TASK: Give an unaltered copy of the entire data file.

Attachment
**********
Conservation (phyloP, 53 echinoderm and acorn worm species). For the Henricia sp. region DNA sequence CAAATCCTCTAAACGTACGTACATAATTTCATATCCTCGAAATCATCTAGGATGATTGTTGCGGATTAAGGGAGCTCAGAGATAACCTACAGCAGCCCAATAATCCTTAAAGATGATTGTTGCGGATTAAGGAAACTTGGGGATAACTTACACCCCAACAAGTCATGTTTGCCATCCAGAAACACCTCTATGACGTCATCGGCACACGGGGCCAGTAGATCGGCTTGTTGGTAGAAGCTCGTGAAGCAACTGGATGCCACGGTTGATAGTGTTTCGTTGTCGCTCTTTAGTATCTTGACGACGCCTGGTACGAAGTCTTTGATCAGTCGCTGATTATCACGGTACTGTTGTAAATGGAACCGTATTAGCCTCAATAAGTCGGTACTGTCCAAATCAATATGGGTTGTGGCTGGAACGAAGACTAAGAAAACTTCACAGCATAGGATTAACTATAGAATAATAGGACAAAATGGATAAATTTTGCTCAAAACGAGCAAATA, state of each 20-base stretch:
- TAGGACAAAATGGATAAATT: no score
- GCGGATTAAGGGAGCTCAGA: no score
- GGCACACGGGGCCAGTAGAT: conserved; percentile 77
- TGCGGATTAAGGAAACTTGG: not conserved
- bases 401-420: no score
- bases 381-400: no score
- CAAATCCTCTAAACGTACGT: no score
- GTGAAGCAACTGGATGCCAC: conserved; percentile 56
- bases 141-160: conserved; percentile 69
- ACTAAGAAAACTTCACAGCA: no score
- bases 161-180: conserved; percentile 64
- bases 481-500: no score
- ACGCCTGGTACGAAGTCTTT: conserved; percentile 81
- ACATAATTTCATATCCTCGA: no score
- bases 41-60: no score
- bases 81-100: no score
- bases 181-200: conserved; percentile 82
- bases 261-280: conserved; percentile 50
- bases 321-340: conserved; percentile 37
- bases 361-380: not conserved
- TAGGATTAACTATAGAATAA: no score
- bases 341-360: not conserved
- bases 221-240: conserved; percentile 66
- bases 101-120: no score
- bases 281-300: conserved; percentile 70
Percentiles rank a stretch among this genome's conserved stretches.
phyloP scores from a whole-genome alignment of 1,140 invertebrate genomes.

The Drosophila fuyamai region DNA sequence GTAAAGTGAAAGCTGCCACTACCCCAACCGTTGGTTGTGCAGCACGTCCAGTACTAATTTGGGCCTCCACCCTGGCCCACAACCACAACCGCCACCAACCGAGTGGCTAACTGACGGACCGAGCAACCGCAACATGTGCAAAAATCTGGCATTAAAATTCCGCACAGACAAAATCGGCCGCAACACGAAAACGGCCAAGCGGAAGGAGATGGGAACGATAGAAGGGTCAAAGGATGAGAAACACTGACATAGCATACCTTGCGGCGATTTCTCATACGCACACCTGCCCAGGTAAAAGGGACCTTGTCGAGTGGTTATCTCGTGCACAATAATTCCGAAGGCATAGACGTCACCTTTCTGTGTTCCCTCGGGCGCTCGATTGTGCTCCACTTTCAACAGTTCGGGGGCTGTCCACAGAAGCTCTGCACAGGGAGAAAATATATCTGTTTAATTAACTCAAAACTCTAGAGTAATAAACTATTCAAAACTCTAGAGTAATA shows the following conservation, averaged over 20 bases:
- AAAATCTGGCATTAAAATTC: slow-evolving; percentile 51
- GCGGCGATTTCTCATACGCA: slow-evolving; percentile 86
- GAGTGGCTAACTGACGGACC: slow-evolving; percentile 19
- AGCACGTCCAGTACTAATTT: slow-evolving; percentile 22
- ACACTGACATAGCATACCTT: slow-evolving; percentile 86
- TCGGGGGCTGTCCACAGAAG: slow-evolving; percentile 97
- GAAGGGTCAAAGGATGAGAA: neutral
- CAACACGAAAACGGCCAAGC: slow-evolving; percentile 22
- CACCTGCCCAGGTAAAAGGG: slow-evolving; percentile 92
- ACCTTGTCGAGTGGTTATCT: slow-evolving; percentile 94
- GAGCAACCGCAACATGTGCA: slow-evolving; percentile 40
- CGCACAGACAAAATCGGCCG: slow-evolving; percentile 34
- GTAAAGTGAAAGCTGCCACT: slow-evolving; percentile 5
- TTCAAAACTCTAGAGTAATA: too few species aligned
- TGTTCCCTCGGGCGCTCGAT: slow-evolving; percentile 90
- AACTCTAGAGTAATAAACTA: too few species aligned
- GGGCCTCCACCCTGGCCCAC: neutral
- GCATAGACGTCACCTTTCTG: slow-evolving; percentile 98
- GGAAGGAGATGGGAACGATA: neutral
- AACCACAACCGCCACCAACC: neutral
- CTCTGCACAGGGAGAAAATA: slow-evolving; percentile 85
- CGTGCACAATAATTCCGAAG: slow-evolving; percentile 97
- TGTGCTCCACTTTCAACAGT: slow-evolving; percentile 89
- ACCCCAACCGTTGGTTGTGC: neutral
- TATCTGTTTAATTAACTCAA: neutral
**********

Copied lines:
Conservation (phyloP, 53 echinoderm and acorn worm species). For the Henricia sp. region DNA sequence CAAATCCTCTAAACGTACGTACATAATTTCATATCCTCGAAATCATCTAGGATGATTGTTGCGGATTAAGGGAGCTCAGAGATAACCTACAGCAGCCCAATAATCCTTAAAGATGATTGTTGCGGATTAAGGAAACTTGGGGATAACTTACACCCCAACAAGTCATGTTTGCCATCCAGAAACACCTCTATGACGTCATCGGCACACGGGGCCAGTAGATCGGCTTGTTGGTAGAAGCTCGTGAAGCAACTGGATGCCACGGTTGATAGTGTTTCGTTGTCGCTCTTTAGTATCTTGACGACGCCTGGTACGAAGTCTTTGATCAGTCGCTGATTATCACGGTACTGTTGTAAATGGAACCGTATTAGCCTCAATAAGTCGGTACTGTCCAAATCAATATGGGTTGTGGCTGGAACGAAGACTAAGAAAACTTCACAGCATAGGATTAACTATAGAATAATAGGACAAAATGGATAAATTTTGCTCAAAACGAGCAAATA, state of each 20-base stretch:
- TAGGACAAAATGGATAAATT: no score
- GCGGATTAAGGGAGCTCAGA: no score
- GGCACACGGGGCCAGTAGAT: conserved; percentile 77
- TGCGGATTAAGGAAACTTGG: not conserved
- bases 401-420: no score
- bases 381-400: no score
- CAAATCCTCTAAACGTACGT: no score
- GTGAAGCAACTGGATGCCAC: conserved; percentile 56
- bases 141-160: conserved; percentile 69
- ACTAAGAAAACTTCACAGCA: no score
- bases 161-180: conserved; percentile 64
- bases 481-500: no score
- ACGCCTGGTACGAAGTCTTT: conserved; percentile 81
- ACATAATTTCATATCCTCGA: no score
- bases 41-60: no score
- bases 81-100: no score
- bases 181-200: conserved; percentile 82
- bases 261-280: conserved; percentile 50
- bases 321-340: conserved; percentile 37
- bases 361-380: not conserved
- TAGGATTAACTATAGAATAA: no score
- bases 341-360: not conserved
- bases 221-240: conserved; percentile 66
- bases 101-120: no score
- bases 281-300: conserved; percentile 70
Percentiles rank a stretch among this genome's conserved stretches.
phyloP scores from a whole-genome alignment of 1,140 invertebrate genomes.

The Drosophila fuyamai region DNA sequence GTAAAGTGAAAGCTGCCACTACCCCAACCGTTGGTTGTGCAGCACGTCCAGTACTAATTTGGGCCTCCACCCTGGCCCACAACCACAACCGCCACCAACCGAGTGGCTAACTGACGGACCGAGCAACCGCAACATGTGCAAAAATCTGGCATTAAAATTCCGCACAGACAAAATCGGCCGCAACACGAAAACGGCCAAGCGGAAGGAGATGGGAACGATAGAAGGGTCAAAGGATGAGAAACACTGACATAGCATACCTTGCGGCGATTTCTCATACGCACACCTGCCCAGGTAAAAGGGACCTTGTCGAGTGGTTATCTCGTGCACAATAATTCCGAAGGCATAGACGTCACCTTTCTGTGTTCCCTCGGGCGCTCGATTGTGCTCCACTTTCAACAGTTCGGGGGCTGTCCACAGAAGCTCTGCACAGGGAGAAAATATATCTGTTTAATTAACTCAAAACTCTAGAGTAATAAACTATTCAAAACTCTAGAGTAATA shows the following conservation, averaged over 20 bases:
- AAAATCTGGCATTAAAATTC: slow-evolving; percentile 51
- GCGGCGATTTCTCATACGCA: slow-evolving; percentile 86
- GAGTGGCTAACTGACGGACC: slow-evolving; percentile 19
- AGCACGTCCAGTACTAATTT: slow-evolving; percentile 22
- ACACTGACATAGCATACCTT: slow-evolving; percentile 86
- TCGGGGGCTGTCCACAGAAG: slow-evolving; percentile 97
- GAAGGGTCAAAGGATGAGAA: neutral
- CAACACGAAAACGGCCAAGC: slow-evolving; percentile 22
- CACCTGCCCAGGTAAAAGGG: slow-evolving; percentile 92
- ACCTTGTCGAGTGGTTATCT: slow-evolving; percentile 94
- GAGCAACCGCAACATGTGCA: slow-evolving; percentile 40
- CGCACAGACAAAATCGGCCG: slow-evolving; percentile 34
- GTAAAGTGAAAGCTGCCACT: slow-evolving; percentile 5
- TTCAAAACTCTAGAGTAATA: too few species aligned
- TGTTCCCTCGGGCGCTCGAT: slow-evolving; percentile 90
- AACTCTAGAGTAATAAACTA: too few species aligned
- GGGCCTCCACCCTGGCCCAC: neutral
- GCATAGACGTCACCTTTCTG: slow-evolving; percentile 98
- GGAAGGAGATGGGAACGATA: neutral
- AACCACAACCGCCACCAACC: neutral
- CTCTGCACAGGGAGAAAATA: slow-evolving; percentile 85
- CGTGCACAATAATTCCGAAG: slow-evolving; percentile 97
- TGTGCTCCACTTTCAACAGT: slow-evolving; percentile 89
- ACCCCAACCGTTGGTTGTGC: neutral
- TATCTGTTTAATTAACTCAA: neutral